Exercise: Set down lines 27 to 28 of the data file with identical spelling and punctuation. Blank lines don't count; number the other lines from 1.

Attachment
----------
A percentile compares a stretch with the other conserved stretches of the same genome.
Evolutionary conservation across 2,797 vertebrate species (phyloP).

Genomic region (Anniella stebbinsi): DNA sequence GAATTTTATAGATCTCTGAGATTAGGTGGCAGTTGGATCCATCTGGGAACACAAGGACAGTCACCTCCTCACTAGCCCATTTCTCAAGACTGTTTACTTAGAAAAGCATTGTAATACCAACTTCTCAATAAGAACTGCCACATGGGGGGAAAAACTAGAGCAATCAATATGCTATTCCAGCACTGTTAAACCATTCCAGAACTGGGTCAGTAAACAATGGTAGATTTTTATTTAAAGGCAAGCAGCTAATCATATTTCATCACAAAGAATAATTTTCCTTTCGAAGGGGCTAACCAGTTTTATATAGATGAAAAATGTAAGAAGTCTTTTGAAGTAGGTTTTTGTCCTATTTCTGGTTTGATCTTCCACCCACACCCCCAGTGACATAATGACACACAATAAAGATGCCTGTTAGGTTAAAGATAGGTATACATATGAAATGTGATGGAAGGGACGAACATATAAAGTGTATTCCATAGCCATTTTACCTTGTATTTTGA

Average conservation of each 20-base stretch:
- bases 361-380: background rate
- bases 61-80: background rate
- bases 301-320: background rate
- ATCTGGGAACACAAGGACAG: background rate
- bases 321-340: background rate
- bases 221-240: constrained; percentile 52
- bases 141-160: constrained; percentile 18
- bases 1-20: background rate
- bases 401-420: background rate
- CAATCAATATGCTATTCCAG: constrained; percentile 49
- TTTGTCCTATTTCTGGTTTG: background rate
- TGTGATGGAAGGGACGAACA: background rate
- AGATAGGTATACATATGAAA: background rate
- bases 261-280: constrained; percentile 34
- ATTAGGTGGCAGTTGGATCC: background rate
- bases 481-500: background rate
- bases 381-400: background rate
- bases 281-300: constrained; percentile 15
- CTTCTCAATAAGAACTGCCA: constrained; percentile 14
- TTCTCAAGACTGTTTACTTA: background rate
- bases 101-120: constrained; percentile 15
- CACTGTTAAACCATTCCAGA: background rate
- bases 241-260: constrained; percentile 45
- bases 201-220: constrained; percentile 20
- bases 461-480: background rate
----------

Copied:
- bases 241-260: constrained; percentile 45
- bases 201-220: constrained; percentile 20